ἐπὶ δηλήσει δὲ καὶ ἀδικίῃ εἴρξειν
“Refrain from both injury and injustice.”
(Usually translated as: “First, do no harm.”)
-Hippocrates of Kos
“True budo doesn’t kill.”
Aikido is not a solo art; it is practiced in pairs: Nage and Uke, the thrower and the receiver. Uke can be thought of initiating the interaction with an attack, and Nage responding with a throw or technique. But in true Aikido, Nage is engaging Uke before the attack even begins.
“…of all the people in the world,
they have chosen you to attack.”
-Terry Dobson (founder of Vermont Aikido)
Uke is a person out of balance, physically and spiritually. Uke has chosen Nage to try to connect with, albeit in a negative manner: with an attack. A martial artist trains to respond to the situation of an attack. The response may be of overwhelming force to destroy the attacker, or it may be in kind, to merely limit the harm done. Ueshiba “O-Sensei”, the founder of Aikido, says a true martial artist has a responsibility to respond without harm. Aikido teaches us to respond in a way that limits an attacker’s options and ability to harm, not to destroy the attacker.
I have recently come to use the Aikido interaction as a metaphor for the interactions in my profession as a physician. A patient is out of balance and has an illness. The patient presents to a doctor, and the doctor must work with the patient to effect a return to balance, a “cure.” But a true doctor trains to respond in those times of crisis or tipping points of health. He or she engages with the patient, and with the disease, before the presentation of an individual interaction. Training and experience allow this sense of engagement with the disease, but engagement with the patient, the individual out of balance, must be consciously recognized.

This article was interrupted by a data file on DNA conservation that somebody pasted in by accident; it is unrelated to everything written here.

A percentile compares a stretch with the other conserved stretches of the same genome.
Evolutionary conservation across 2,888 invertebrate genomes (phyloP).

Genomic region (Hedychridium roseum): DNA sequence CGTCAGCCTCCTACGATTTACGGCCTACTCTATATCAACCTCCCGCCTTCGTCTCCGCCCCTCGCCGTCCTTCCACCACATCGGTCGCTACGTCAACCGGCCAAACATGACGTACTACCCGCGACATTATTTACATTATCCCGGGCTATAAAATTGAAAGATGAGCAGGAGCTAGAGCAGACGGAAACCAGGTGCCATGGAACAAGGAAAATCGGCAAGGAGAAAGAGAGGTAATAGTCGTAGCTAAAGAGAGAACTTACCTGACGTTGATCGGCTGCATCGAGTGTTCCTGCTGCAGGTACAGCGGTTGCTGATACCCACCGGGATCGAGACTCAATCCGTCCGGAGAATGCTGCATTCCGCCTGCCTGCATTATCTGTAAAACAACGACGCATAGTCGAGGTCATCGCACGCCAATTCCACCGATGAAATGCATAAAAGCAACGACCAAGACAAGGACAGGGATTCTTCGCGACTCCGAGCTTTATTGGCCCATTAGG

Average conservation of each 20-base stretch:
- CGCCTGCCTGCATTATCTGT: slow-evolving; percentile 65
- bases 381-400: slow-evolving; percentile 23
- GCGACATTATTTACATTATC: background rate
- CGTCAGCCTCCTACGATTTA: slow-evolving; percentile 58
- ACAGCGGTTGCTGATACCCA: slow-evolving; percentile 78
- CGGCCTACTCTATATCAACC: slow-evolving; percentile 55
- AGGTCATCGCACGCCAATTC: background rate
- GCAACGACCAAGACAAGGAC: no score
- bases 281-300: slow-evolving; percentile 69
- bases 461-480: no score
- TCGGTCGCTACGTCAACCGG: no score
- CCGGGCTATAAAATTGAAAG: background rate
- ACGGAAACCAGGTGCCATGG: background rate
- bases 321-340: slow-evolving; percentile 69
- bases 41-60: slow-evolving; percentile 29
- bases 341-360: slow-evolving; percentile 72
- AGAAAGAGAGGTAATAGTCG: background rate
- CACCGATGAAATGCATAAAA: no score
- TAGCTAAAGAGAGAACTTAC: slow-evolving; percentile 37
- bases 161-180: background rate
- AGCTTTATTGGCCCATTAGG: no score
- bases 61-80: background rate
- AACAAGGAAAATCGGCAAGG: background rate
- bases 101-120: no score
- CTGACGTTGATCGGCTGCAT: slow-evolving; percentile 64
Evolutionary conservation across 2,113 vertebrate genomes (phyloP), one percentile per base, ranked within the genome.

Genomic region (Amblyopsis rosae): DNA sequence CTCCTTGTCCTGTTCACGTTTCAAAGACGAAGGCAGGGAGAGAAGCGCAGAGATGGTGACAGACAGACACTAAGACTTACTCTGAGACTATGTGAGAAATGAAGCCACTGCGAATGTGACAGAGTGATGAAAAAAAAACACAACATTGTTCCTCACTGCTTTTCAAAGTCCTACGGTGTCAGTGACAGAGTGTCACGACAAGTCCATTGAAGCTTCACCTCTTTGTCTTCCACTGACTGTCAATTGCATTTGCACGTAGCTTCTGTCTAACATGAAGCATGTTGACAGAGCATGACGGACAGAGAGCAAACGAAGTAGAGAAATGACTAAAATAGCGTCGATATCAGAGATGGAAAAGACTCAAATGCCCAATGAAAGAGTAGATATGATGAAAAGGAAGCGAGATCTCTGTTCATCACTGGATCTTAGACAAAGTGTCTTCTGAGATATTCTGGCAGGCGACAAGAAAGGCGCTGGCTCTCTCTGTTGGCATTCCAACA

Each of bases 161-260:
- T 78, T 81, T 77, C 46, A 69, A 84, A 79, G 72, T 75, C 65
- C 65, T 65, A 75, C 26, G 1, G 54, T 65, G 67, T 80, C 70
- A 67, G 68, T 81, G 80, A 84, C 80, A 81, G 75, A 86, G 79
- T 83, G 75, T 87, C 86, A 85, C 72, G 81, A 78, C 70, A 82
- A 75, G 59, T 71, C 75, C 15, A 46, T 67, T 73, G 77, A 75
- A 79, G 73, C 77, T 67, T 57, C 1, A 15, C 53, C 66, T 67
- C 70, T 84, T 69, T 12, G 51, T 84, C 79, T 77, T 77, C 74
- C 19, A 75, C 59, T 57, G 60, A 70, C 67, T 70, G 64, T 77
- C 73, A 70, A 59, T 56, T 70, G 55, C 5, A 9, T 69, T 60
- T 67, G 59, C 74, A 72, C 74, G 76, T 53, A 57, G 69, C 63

“The Way of the Warrior has been misunderstood. It is not a means to kill and destroy others. Those who seek to compete and better one another are making a terrible mistake. To smash, injure, or destroy is the worst thing a human being can do. The real Way of a Warrior is to prevent such slaughter–
it is the Art of Peace, the power of love.”
In the same way that a martial artist can respond to an attack either with overwhelming force to destroy, or with a blending response to dissipate without harm, a physician can respond to a patient with opposing force or a blended response. I am a surgeon, and the stereotype of a surgeon is of a quick responder who attacks disease directly. I have found that taking a little time to know a little more about the patient who comes to see me, to learn their balance points and then individualize my response, creates a cooperative operative plan.
I find that my movement during surgery and Aikido has a similarity, also. When Aikido is working well, Nage moves in a way that does not provoke resistance in Uke; Nage traces the path of no resistance. Likewise surgery is without resistance. My mind traces the structures of anatomy, and my scalpel draws the line between, without resistance and minimizing trauma.
I’ve found that both Aikido and medicine are models of interactions between people with balance and grace. I plan to continue to practice both.
Donald Laub, MD (1st kyu)